How to Save Water While You’re Away From Home

Water scarcity is a real issue throughout the world, so paying attention to your water usage and being mindful of ways you can save water can help future generations.

Saving water at your own home is easy to do. You install a toilet bladder, avoid watering your flowers and yard in the midday sun, and harvest rainwater and you’ve already made a great dent in your usage.

Saving water when you’re away from home can be a little trickier, though. You’re not going to carry around a toilet bladder to use at a restaurant or friend’s house. These tips will help you feel good about your water-saving efforts, no matter where you are.

Use a Refillable Water Bottle

Use a Refillable Water Bottle

Conserving water can be as simple as considering which container you’ll drink it out of. To use pick the best container, buy a refillable water bottle or flask that you can carry with you in your car, bike, or while walking.

Disposable water bottles take water to produce. So do refillable bottles, but you’ll be reusing those hundreds or thousands of times compared to a single-use. It’s smarter and better for the environment if you stop using disposable water bottles entirely.

Reuse Towels at a Hotel

Reuse Towels at a Hotel

Chances are, you reuse your bath towels multiple times before washing them at home. Our to-do lists are long enough without having to wash and fold extra laundry unnecessarily. Who wants to do that?

But at hotels, many of us feel more indulgent. We don’t treat our hotel rooms like we’d treat our house, and we leave those soggy towels on the bathroom floor, secure in the knowledge new ones will be brought to our rooms the next morning.

But with laundry making up as much as 16 percent of the water usage at a hotel, those reused towels can add up quickly in terms of saved water and reduced bills. It just takes a second to hang up your towels, and there’s no reason you can’t use them for the full week of your vacation.

Depending upon the length of your vacation and how many towels are in your room, you could save one load of laundry during your trip just from reusing towels. That can save at least 14 gallons of water or more if the hotel doesn’t use an energy-efficient appliance.

Eat Locally When on Vacation

When you’re travelling, look for roadside fruit stands and restaurants that advertise using locally-grown foods. Transportation of food from one country to another or one state to another can add a lot to the water footprint of the food you eat. It takes resources and energy to get that food moved.

The fruit you buy at stands hasn’t been washed as much as packaged foods in your grocery store has, and it generally isn’t packaged in plastic that takes water to produce. If you don’t see any packaging on your food, you’re saving water usage just from that.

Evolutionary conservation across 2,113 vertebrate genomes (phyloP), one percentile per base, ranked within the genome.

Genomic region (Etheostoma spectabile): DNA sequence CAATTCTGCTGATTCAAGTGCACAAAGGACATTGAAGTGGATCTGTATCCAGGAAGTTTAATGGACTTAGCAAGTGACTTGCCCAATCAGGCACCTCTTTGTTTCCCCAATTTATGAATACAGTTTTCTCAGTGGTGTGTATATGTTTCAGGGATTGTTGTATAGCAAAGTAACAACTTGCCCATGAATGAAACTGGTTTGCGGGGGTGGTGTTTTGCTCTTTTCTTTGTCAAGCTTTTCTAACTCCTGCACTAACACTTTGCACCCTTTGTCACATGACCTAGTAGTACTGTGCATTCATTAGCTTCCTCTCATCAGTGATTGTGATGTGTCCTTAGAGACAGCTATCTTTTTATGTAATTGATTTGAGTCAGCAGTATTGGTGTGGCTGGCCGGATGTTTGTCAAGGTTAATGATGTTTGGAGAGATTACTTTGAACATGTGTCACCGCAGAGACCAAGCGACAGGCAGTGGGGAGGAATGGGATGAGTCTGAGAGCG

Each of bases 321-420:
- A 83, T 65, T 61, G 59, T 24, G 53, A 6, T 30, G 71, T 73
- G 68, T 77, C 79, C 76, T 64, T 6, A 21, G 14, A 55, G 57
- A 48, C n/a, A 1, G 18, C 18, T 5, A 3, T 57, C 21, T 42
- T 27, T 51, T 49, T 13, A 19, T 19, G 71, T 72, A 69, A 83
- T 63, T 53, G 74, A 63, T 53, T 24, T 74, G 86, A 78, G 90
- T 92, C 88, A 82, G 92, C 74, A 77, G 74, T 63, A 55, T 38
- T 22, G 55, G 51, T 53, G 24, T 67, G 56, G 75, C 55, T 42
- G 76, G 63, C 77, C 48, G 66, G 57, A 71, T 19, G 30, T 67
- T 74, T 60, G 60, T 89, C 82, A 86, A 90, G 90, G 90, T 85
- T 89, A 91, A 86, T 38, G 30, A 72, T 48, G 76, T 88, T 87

Pick Foods Low on the Food Chain

Foods higher on the food chain take more water to produce. The bigger the animal you’re about to consume, the more water it took to get that food on your plate.

Beef takes about 1,847 gallons for every pound of meat, compared to pork at 718 gallons per pound. Chicken takes less water to produce than either of those meats.

Even better, opt for a few meatless meals every week while eating out in restaurants or on the road.

Drink Water and Skip the Other Beverages

Drink Water and Skip the Other Beverages

Plain old water is your best bet for quenching your thirst and saving water. Other popular beverages use far more water to produce.

  • It takes 1,056 gallons of water to make one gallon of brewed coffee.
  • A gallon of beer requires 296 gallons of water to produce.
  • A gallon of wine takes 872 gallons of water to make.

If you’re tired of water, reach for tea. It only takes 108 gallons of water to produce one gallon of tea.

Carpool or Ride Your Bike

Producing gasoline takes water, so the less fuel you burn on driving, the less water you’ll be using. To conserve water, see if you can start an office carpool. It will save you and your coworkers money while also cutting down on water usage.

A better bet if you can do it is riding your bike or walking to wherever you’re going.

It All Adds Up

Sometimes the steps we take to save water can seem so small in the grand scheme of things. But every little bit truly does add up. And if enough people make a few changes to conserve water when they’re away from home, it will make a big difference in the long run.

What are some of the ways you save water outside of your home? Let us know in the comments section below.

Sylvia Jones
Sylvia Jones
Slyvia Jones is a hands-on DIY aficionado, who is passionate about environmental conservation, saving water, and self-sufficiency. Sylvia enjoys educating others on how to reduce their environmental footprint while saving money on the Sensible Digs blog.


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